TProvide a competitive positioning of the luxury industry back in 1990. How was Gucci positioned? 2. Which critical moves allowed De Sole to reposition Gucci? 3. What do you think about the acquisition of YSL and Sergio Rossi? 1. Market Worth and Composition: By 1999, the worldwide luxury goods market was worth $60 billion, with a sales growth rate of 6% per year.
Overall, the sector was mainly composed by 35 companies, which accounted for about 60% of the market, plus a “competitive fringe” of smaller companies. Among the top players, six of them had revenues over $1 billion, the majority (15 to 20) had revenues from $500 million to 1 billion and the rest lied within the $100 million to $500 million dollar range.
Products: The typical portfolio of a luxury goods company comprised seven main product categories: leather goods, footwear, high-end apparel, silks, watches, jewelry, perfumes and cosmetics.
Most of these luxury companies were pursuing a differentiation strategy, by proposing different types of products that shared the same spirit of luxury and exclusivity with the brand, but tended to focused on just two or three of the categories mentioned above.
Target clientele: The typical consumer of luxury goods ranges from wealthy and discerning women aged around 30-50 to younger (especially Asian and Japanese) girls, beginning around the age of 25. Ownership structure: Most of the luxury companies in the industry were Italian or French family-owned, single-brand firms (like Gucci, Armani, Prada, Chanel and Hermes).
Louis Vuitton, which in the 1990s was already owned by the LVMH Group, represented one big exception. LVMH was a multinational conglomerate with a wide product portfolio, which included, aside from leather goods and fashion, also champagne, spirits, perfumes and cosmetics. Production: Most luxury companies shared a mix of three production strategies: in-house manufacturing, outsourced production and licensing. Among those, Hermes heavily relied on in-house production, mainly because its success stemmed from its unique craftsmanship techniques.
On the other side, companies like Gucci, Prada and Louis Vuitton outsourced their production to small Italian/French firms in order to minimize their fixed costs. Pricing: Being the leather goods one of the most high-margin products among the companies’ portfolio, three pricing ranges could be identified: the high-end companies (top of the market) like Hermes, which were able to sell a leather bag starting from $4300, the middle segment companies (like Prada, Gucci and Louis Vuitton), with prices ranging between $600 and $1200 and the lower-end companies (like Ferragamo) which positioned themselves at the lower end of the luxury scale.
Brands: Every company had its own brand “personality”, which was consistent with its pricing positioning and with the firm’s values, history and vision about fashion and luxury. Hermes, for example, with its unique, hand crafted, leather goods placed most of the brand’s emphasis on its traditional, elegant and classic image. Hermes was the exclusive brand per excellence, worn by the most rich and influential people in the world.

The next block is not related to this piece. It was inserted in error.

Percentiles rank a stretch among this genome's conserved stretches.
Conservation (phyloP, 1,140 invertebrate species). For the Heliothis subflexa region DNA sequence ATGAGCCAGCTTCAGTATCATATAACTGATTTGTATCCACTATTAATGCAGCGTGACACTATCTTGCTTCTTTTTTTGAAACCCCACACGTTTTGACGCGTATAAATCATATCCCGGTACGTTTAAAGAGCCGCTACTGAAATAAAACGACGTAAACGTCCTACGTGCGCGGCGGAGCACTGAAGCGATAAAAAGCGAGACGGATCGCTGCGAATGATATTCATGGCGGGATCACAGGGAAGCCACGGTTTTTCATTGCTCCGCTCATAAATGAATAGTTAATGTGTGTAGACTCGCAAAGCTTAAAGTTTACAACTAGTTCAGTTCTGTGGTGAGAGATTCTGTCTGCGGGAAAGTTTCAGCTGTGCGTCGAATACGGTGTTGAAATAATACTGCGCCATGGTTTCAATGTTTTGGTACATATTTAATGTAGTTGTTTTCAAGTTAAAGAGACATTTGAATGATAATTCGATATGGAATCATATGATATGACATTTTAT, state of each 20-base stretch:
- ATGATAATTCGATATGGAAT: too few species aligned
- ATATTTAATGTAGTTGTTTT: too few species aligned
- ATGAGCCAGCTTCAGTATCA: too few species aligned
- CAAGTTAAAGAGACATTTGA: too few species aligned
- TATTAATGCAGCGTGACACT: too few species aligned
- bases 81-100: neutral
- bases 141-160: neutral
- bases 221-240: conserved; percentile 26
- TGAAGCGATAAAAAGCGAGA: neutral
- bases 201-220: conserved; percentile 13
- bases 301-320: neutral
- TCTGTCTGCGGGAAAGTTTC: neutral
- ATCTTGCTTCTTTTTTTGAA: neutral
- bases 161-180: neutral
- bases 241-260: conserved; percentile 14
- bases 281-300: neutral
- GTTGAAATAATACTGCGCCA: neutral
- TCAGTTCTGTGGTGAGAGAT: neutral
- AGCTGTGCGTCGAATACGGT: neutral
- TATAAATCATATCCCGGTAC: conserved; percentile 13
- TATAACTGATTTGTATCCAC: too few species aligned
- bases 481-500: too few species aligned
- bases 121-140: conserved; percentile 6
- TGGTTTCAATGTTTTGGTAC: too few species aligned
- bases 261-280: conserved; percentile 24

One step behind there were Louis Vuitton and Gucci, with both firms heavily relying on their classic and stylish passed reputation: in the 1990s they were striving to maintain an exclusive relationship with an high-end, wealthy and mature clientele and, at the same time, to get attention from young and wealthy fashionistas asking for a “modern luxury”. Prada, on the other hand, decide to take a modern, anti-luxury take on luxury, by selling slightly cheaper and more aggressive/glamour products than its competitors.
Gucci: To fully understand Gucci’s positioning in 1990, it must be said that there was a clear distinction between its “ideal” positioning (the one that M. Gucci would have wanted) and its “real” positioning. M. Gucci’s vision was to create a $1 billion company with limited distribution, targeting an exclusive wealthy clientele, with a classic take on luxury: an image on which Gucci had built its past fortune. Unfortunately, Gucci’s exclusive image in 1990 was compromised by severe brand dilution and by an enormous amount of counterfeit products available n the market. At the time, Gucci’s extensive use of canvas to manufacture bags, belts and wallets fostered this trend: canvas was very inexpensive to produce and had very low price points. As a result, Gucci’s logo was everywhere and no truly discerning luxury goods client would have bought their products. Moreover, Gucci’s distribution network did not reflect the brand’s exclusive image: the company was overly relying on wholesale distribution, department stores and franchised stores, with a great loss of control over the brand’s diffusion and product’s quality.
Still, it has to be mentioned that, in 1990, M. Gucci was aware of these problems. On one side, he decided to bring in D. Mello, to take care of product development and to reinvent Gucci as a classic brand and, on the other side, De Sole attacked Gucci’s North American distribution network, which had grown out of control. Since this repositioning wasn’t made in a phased manner and was mainly based on M. Gucci’s predictions (who lacked of business and analytical skills), many difficulties arose. D.